Newly minted United States Chief Justice John Roberts took immediate command of his new domain as the high court began working through its 49-case 2005-2006 docket earlier this month.
Mr. Roberts "acted as though he had been chief justice for 20 years," said American Center for Law and Justice chief counsel Jay Sekulow, who observed the proceedings during oral arguments in Gonzalez v. Oregon on Oct. 5. "He had a tremendous command of the courtroom and was clearly the chief."
From the tenor of his questioning, the new chief also clearly favored the U.S. government's argument in Gonzalez, Mr. Sekulow said. A long-running legal duel over physician-assisted suicide, the case may prove to be one of the term's blockbusters.
Its roots stretch back to 1994, when Oregon voters approved physician-assisted suicide. In 2001, then-Attorney General John Ashcroft issued a directive prohibiting doctors from prescribing federally controlled drugs to help patients kill themselves. Oregon challenged the directive in federal court, arguing that it usurped the state's authority to regulate the practice of medicine. In 2004, the 9th Circuit Court agreed, triggering a Supreme Court appeal.
In high-court briefs, the case emerged as one of states' rights versus the use of federally controlled substances for what U.S. Solicitor General Paul Clement argued is an "illegitimate medical purpose." Mr. Sekulow, who filed an amicus brief in support of the U.S. government's position, watched the justices closely on Oct. 5. Retiring Justice Sandra Day O'Connor, he said, "was clearly not sympathetic to the federal government's position."
If Justice O'Connor is still on the court when the case is decided, Mr. Sekulow predicted she would create a slim 5-4 majority in which the court upholds the right of Oregon physicians to help patients kill themselves using federally controlled substances. More likely, he said, is that Justice O'Connor will step down before the case is decided, creating a 4-4 tie.
If that happens, attorneys will have to reargue the case-highlighting why conservatives and liberals attach such a premium to the Harriet Miers nomination to the divided court.
Other cases important to conservatives include:
- Gonzales v. O Centro Espirita Benificiente Uniao Do Vegetal
At issue: The use of illegal drugs as a religious sacrament
U.S. Customs agents in 1999 seized 30 gallons of hoasca tea containing dimethyltryptamine, a hallucinogenic controlled substance, from Jeffrey Bronfman, the leader of the Brazil-based sect, O Centro Espirita Beneficiente Uniao Do Vegetal. Mr. Bronfman said he used the tea in his church's religious ceremonies. In 2003, the 10th Circuit ruled that under religious-freedom laws, he could. The United States appealed, based on its interest in banning certain controlled substances. Oral arguments: Nov. 1.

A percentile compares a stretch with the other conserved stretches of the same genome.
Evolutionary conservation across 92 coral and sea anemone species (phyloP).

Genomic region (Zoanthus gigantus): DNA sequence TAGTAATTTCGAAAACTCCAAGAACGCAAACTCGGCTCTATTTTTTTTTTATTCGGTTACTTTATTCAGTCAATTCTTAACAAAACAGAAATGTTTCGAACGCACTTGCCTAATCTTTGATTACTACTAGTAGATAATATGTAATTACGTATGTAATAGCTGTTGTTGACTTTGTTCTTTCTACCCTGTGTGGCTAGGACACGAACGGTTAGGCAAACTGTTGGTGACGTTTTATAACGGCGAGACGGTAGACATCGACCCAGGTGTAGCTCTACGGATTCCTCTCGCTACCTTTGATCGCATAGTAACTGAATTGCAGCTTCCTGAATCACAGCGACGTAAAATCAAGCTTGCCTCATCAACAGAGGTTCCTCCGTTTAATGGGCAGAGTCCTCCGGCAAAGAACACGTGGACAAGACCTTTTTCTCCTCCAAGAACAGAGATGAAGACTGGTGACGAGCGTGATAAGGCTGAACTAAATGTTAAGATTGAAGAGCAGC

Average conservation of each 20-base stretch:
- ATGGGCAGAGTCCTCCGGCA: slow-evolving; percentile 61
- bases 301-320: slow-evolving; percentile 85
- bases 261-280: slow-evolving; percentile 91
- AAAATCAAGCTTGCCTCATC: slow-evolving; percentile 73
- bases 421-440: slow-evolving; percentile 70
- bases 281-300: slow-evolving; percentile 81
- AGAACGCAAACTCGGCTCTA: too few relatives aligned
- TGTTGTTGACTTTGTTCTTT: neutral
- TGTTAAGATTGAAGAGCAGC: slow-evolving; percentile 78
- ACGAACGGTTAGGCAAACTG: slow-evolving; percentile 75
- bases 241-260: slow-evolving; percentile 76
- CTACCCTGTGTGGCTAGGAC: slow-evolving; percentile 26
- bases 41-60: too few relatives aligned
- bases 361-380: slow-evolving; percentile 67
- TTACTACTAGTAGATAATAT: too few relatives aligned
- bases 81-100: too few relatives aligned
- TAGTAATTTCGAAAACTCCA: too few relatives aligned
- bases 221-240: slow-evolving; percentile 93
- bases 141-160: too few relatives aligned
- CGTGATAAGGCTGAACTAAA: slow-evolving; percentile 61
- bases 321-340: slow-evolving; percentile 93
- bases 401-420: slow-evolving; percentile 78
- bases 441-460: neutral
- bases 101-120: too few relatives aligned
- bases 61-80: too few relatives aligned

- Ayotte v. Planned Parenthood of Northern New England
At issue: Parental notification
The State of New Hampshire appealed to the high court to reinstate a law requiring parental notification before minors can get an abortion. Oral arguments: Nov. 8.
- National Organization for Women, Inc. v. Scheidler
At issue: Pro-life activism
Now entering its 20th year, NOW v. Scheidler is the case that tarred pro-life activist Joseph Scheidler and co-defendants as racketeers. The Supreme Court overturned that judgment in 2003. But the high court agreed to re-review the case after a lower court ignored its order to vacate. Oral arguments: Nov. 30.
- Rumsfeld v. Forum for Academic and Institutional Rights
At issue: Military recruiters on law-school campuses
After some law schools began barring military recruiters from campus because the military bars homosexuals, Congress in 1994 amended the defense appropriations bill to bar those law schools from receiving federal funds. "If they are too good-or too righteous-to treat our nation's military with the respect it deserves," Rep. Richard Pombo (R-Calif.) said, "then they may also be too good to receive the generous level of taxpayer dollars presently enjoyed." Thirty law schools formed the Forum for Academic and Institutional Rights (FAIR) and sued. Their claim: The withholding of federal dollars violates the schools' First Amendment right to disagree with the government. Years of litigation ensued. Oral arguments: Dec. 6.
-with reporting by Kristin Chapman